Heathrow airport has been overtaken as Europe’s busiest airport by Paris Charles de Gaulle, owing to the falling demand for air travel and the lack of Covid-19 testing facilities.
The airport saw 19 million passengers in the first nine months of 2020 compared with 19.3 million at Paris Charles de Gaulle, with Amsterdam Schiphol and Frankfurt airports “close behind”.
The UK government recently announced the launch of a Global Travel Taskforce to reduce the 14-day quarantine period but still lags behind its three continental rivals, all of which have testing regimes up and running.
The airport has started departure testing for Covid-19, but the rapid saliva tests are not currently accepted by most countries, which instead require a RT-PCR test.
Transport Secretary Grant Schapps has said that he intends to introduce testing for passengers from high-risk countries by December 1.
Heathrow also reported a loss of £1.5 billion in the first nine months of 2020, with passenger numbers between July and September falling to over 84 per cent in comparison with the previous year. Passenger numbers are now forecast to be 22.6 million in 2020 and 37.1 million in 2021, compared to its June forecast of 29.2 million and 62.8 million respectively.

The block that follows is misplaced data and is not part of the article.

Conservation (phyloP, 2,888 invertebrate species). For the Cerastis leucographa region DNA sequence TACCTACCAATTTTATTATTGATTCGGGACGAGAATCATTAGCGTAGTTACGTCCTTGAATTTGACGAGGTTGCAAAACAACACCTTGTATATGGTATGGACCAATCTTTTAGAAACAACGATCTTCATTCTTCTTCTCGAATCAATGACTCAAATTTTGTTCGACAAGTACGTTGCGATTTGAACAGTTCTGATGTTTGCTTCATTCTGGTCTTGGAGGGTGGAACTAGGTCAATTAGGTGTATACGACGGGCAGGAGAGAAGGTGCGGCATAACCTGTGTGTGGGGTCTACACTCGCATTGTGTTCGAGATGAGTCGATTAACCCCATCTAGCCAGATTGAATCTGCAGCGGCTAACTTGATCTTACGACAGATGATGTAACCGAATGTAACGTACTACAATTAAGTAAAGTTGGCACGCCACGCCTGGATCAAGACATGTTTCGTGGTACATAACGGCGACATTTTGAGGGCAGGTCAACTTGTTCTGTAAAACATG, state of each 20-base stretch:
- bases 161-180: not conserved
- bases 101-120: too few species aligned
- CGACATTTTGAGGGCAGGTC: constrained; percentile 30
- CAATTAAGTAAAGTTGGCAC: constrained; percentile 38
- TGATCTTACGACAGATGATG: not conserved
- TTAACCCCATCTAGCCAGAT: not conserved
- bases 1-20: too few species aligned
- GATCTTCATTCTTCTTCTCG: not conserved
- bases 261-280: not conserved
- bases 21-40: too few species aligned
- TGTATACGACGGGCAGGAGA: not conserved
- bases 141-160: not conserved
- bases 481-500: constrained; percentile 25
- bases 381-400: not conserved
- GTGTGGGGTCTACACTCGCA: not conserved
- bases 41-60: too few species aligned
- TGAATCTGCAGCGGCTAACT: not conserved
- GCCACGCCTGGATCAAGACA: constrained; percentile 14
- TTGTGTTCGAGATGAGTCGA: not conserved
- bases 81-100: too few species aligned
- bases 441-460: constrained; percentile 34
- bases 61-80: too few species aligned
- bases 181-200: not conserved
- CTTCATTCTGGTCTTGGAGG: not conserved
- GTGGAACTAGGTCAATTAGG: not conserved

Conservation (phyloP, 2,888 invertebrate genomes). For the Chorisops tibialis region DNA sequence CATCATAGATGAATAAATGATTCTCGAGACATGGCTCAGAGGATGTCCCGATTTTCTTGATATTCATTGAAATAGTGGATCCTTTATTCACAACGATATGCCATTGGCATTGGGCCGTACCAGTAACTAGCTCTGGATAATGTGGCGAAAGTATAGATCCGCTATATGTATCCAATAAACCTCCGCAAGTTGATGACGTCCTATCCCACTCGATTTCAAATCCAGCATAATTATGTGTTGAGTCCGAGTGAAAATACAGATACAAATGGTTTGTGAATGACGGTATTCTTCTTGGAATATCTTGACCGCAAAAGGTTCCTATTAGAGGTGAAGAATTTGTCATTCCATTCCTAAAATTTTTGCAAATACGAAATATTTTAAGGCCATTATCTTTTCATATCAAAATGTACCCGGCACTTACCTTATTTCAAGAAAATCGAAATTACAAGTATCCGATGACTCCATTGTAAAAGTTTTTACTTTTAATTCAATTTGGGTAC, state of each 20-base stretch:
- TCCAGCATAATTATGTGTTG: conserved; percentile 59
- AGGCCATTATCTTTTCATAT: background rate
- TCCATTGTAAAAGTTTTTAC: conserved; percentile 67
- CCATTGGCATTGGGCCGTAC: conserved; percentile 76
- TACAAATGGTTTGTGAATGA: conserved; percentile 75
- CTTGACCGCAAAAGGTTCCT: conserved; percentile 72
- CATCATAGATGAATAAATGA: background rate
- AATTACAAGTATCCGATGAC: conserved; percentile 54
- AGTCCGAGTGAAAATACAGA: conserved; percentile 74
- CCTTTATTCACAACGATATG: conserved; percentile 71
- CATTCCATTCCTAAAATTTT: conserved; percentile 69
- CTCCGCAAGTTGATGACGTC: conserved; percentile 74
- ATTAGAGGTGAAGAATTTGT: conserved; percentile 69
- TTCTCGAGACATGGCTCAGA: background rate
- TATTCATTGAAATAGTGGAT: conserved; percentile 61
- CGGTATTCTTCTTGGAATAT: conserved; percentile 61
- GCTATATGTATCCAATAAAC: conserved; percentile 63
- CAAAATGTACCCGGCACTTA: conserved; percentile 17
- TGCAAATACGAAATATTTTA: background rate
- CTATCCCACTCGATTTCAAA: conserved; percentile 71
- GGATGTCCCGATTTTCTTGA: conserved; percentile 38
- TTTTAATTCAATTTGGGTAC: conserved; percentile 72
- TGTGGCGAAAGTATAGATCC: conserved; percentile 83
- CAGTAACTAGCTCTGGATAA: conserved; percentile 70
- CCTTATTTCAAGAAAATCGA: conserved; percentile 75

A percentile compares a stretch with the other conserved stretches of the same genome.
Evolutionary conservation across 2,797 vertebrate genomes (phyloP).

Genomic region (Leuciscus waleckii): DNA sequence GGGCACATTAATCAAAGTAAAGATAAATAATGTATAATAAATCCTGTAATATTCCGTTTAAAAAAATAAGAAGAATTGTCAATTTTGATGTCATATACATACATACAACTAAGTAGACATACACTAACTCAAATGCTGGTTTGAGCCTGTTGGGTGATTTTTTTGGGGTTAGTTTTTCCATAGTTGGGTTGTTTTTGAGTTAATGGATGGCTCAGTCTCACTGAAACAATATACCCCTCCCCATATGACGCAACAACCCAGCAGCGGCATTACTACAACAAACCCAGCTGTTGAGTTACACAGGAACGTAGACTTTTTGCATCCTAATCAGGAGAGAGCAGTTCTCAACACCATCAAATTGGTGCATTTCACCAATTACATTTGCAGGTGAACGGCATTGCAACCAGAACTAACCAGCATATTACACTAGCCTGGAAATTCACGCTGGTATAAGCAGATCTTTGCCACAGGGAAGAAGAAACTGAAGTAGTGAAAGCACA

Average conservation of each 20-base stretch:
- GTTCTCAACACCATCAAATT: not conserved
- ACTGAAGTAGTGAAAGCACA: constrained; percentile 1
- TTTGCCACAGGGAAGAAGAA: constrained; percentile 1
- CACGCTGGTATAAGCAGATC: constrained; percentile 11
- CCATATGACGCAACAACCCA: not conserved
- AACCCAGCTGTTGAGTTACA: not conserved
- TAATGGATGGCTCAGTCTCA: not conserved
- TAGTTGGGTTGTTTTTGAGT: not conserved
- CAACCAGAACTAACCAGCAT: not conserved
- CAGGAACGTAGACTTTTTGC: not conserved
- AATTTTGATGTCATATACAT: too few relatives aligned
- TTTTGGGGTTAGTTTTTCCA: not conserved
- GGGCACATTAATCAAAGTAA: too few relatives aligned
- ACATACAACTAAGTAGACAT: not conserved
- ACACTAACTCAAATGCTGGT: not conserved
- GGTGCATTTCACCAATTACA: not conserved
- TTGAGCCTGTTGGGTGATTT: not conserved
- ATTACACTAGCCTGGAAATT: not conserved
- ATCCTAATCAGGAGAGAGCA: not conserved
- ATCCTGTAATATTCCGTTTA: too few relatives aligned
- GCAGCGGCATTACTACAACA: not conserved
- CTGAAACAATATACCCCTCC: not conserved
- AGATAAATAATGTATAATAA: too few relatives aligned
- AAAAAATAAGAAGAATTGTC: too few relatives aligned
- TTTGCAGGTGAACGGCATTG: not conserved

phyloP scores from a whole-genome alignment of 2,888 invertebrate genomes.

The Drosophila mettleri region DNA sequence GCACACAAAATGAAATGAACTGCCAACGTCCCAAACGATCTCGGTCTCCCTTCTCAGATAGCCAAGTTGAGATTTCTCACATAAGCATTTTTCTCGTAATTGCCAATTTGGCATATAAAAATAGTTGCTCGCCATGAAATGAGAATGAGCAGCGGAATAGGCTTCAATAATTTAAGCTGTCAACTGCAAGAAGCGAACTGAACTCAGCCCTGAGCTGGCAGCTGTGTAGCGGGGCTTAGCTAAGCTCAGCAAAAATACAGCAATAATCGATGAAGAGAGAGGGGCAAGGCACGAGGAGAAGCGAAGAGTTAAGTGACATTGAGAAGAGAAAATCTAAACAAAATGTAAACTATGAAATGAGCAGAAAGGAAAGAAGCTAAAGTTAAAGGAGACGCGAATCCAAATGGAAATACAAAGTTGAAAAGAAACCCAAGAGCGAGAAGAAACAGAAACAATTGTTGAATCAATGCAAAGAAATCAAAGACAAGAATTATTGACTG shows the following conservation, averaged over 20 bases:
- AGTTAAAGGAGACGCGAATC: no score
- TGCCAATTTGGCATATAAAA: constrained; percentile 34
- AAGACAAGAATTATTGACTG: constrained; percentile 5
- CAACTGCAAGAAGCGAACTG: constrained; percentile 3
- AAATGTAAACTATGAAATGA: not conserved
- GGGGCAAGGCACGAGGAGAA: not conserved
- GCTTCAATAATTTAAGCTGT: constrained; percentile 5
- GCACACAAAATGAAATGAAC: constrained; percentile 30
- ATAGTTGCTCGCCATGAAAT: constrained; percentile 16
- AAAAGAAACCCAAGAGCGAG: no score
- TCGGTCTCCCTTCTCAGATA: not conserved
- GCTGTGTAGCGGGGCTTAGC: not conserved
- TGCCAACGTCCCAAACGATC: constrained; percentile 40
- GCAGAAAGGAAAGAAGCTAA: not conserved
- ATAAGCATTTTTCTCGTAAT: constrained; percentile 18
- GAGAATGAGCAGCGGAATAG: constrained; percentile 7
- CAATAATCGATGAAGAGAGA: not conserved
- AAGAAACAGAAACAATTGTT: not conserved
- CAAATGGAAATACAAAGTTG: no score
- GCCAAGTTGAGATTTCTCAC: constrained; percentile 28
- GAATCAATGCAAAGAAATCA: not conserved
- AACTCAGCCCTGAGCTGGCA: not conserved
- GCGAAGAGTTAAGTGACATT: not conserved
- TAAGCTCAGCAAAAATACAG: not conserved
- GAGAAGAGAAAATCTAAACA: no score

The airport maintains that its finances remain “robust”, with liquidity boosted to £4.5 billion in October and cash reserves sufficient for the next 12 months even “under an extreme scenario with no revenue”.
John Holland-Kaye, CEO of Heathrow, commented on the news:
“Britain is falling behind because we’ve been too slow to embrace passenger testing. European leaders acted quicker and now their economies are reaping the benefits. Paris has overtaken Heathrow as Europe’s largest airport for the first time ever, and Frankfurt and Amsterdam are quickly gaining ground. Let’s make Britain a winner again. Bringing in pre-departure COVID tests and partnering with our US allies to open a pilot airbridge to America will kickstart our economic recovery and put the UK back ahead of our European rivals.”